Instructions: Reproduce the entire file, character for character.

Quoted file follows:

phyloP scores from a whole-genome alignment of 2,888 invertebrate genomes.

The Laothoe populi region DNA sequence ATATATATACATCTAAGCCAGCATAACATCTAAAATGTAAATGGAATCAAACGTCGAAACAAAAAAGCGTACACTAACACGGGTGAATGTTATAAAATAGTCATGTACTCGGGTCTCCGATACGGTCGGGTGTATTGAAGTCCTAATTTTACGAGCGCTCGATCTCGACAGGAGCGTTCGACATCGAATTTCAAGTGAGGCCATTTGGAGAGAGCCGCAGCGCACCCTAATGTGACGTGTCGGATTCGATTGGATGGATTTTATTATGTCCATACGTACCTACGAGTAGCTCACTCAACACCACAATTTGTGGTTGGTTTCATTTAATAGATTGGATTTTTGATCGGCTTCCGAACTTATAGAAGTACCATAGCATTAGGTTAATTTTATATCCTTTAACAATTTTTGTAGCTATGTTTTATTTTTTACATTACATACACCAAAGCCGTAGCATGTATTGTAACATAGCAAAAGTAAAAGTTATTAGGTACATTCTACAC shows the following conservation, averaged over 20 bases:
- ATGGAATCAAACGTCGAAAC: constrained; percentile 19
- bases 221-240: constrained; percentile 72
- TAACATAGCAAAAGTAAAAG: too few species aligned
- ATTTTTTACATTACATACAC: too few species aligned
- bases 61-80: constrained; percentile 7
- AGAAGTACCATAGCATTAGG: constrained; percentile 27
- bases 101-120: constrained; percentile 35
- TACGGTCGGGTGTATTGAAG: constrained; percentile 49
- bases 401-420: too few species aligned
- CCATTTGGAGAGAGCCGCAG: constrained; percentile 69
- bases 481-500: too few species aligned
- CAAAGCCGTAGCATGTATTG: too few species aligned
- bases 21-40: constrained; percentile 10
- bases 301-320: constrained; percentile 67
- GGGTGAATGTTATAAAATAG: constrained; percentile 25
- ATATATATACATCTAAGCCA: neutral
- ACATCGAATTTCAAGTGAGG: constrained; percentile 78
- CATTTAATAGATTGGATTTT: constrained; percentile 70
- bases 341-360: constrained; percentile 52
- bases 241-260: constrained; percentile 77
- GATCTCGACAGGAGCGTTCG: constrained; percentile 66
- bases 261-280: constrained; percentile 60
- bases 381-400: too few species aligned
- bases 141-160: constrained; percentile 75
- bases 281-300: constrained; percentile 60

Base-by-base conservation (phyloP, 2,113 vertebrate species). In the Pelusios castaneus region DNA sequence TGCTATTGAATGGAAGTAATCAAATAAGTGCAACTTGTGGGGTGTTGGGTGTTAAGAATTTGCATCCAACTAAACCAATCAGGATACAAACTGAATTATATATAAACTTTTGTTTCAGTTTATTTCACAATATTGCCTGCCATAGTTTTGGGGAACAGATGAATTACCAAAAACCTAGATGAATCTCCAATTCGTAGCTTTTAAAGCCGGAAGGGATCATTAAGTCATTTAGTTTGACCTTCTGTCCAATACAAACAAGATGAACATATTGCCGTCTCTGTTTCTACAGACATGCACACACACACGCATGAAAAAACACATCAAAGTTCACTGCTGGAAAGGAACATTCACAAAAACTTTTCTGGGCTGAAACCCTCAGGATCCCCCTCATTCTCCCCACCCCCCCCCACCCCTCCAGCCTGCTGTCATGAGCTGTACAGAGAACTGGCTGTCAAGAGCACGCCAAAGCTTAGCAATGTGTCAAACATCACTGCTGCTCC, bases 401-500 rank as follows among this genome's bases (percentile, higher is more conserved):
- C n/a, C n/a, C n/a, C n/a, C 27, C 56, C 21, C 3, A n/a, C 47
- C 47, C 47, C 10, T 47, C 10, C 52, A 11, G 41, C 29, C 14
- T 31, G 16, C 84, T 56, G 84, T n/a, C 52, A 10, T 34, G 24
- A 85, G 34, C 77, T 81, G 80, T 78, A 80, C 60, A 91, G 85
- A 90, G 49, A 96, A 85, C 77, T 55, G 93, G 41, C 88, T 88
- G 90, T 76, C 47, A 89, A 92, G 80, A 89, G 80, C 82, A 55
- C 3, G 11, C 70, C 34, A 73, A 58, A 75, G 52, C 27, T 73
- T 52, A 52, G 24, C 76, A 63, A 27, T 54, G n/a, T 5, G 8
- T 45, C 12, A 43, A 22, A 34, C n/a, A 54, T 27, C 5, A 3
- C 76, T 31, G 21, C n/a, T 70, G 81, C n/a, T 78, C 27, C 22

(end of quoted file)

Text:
phyloP scores from a whole-genome alignment of 2,888 invertebrate genomes.

The Laothoe populi region DNA sequence ATATATATACATCTAAGCCAGCATAACATCTAAAATGTAAATGGAATCAAACGTCGAAACAAAAAAGCGTACACTAACACGGGTGAATGTTATAAAATAGTCATGTACTCGGGTCTCCGATACGGTCGGGTGTATTGAAGTCCTAATTTTACGAGCGCTCGATCTCGACAGGAGCGTTCGACATCGAATTTCAAGTGAGGCCATTTGGAGAGAGCCGCAGCGCACCCTAATGTGACGTGTCGGATTCGATTGGATGGATTTTATTATGTCCATACGTACCTACGAGTAGCTCACTCAACACCACAATTTGTGGTTGGTTTCATTTAATAGATTGGATTTTTGATCGGCTTCCGAACTTATAGAAGTACCATAGCATTAGGTTAATTTTATATCCTTTAACAATTTTTGTAGCTATGTTTTATTTTTTACATTACATACACCAAAGCCGTAGCATGTATTGTAACATAGCAAAAGTAAAAGTTATTAGGTACATTCTACAC shows the following conservation, averaged over 20 bases:
- ATGGAATCAAACGTCGAAAC: constrained; percentile 19
- bases 221-240: constrained; percentile 72
- TAACATAGCAAAAGTAAAAG: too few species aligned
- ATTTTTTACATTACATACAC: too few species aligned
- bases 61-80: constrained; percentile 7
- AGAAGTACCATAGCATTAGG: constrained; percentile 27
- bases 101-120: constrained; percentile 35
- TACGGTCGGGTGTATTGAAG: constrained; percentile 49
- bases 401-420: too few species aligned
- CCATTTGGAGAGAGCCGCAG: constrained; percentile 69
- bases 481-500: too few species aligned
- CAAAGCCGTAGCATGTATTG: too few species aligned
- bases 21-40: constrained; percentile 10
- bases 301-320: constrained; percentile 67
- GGGTGAATGTTATAAAATAG: constrained; percentile 25
- ATATATATACATCTAAGCCA: neutral
- ACATCGAATTTCAAGTGAGG: constrained; percentile 78
- CATTTAATAGATTGGATTTT: constrained; percentile 70
- bases 341-360: constrained; percentile 52
- bases 241-260: constrained; percentile 77
- GATCTCGACAGGAGCGTTCG: constrained; percentile 66
- bases 261-280: constrained; percentile 60
- bases 381-400: too few species aligned
- bases 141-160: constrained; percentile 75
- bases 281-300: constrained; percentile 60

Base-by-base conservation (phyloP, 2,113 vertebrate species). In the Pelusios castaneus region DNA sequence TGCTATTGAATGGAAGTAATCAAATAAGTGCAACTTGTGGGGTGTTGGGTGTTAAGAATTTGCATCCAACTAAACCAATCAGGATACAAACTGAATTATATATAAACTTTTGTTTCAGTTTATTTCACAATATTGCCTGCCATAGTTTTGGGGAACAGATGAATTACCAAAAACCTAGATGAATCTCCAATTCGTAGCTTTTAAAGCCGGAAGGGATCATTAAGTCATTTAGTTTGACCTTCTGTCCAATACAAACAAGATGAACATATTGCCGTCTCTGTTTCTACAGACATGCACACACACACGCATGAAAAAACACATCAAAGTTCACTGCTGGAAAGGAACATTCACAAAAACTTTTCTGGGCTGAAACCCTCAGGATCCCCCTCATTCTCCCCACCCCCCCCCACCCCTCCAGCCTGCTGTCATGAGCTGTACAGAGAACTGGCTGTCAAGAGCACGCCAAAGCTTAGCAATGTGTCAAACATCACTGCTGCTCC, bases 401-500 rank as follows among this genome's bases (percentile, higher is more conserved):
- C n/a, C n/a, C n/a, C n/a, C 27, C 56, C 21, C 3, A n/a, C 47
- C 47, C 47, C 10, T 47, C 10, C 52, A 11, G 41, C 29, C 14
- T 31, G 16, C 84, T 56, G 84, T n/a, C 52, A 10, T 34, G 24
- A 85, G 34, C 77, T 81, G 80, T 78, A 80, C 60, A 91, G 85
- A 90, G 49, A 96, A 85, C 77, T 55, G 93, G 41, C 88, T 88
- G 90, T 76, C 47, A 89, A 92, G 80, A 89, G 80, C 82, A 55
- C 3, G 11, C 70, C 34, A 73, A 58, A 75, G 52, C 27, T 73
- T 52, A 52, G 24, C 76, A 63, A 27, T 54, G n/a, T 5, G 8
- T 45, C 12, A 43, A 22, A 34, C n/a, A 54, T 27, C 5, A 3
- C 76, T 31, G 21, C n/a, T 70, G 81, C n/a, T 78, C 27, C 22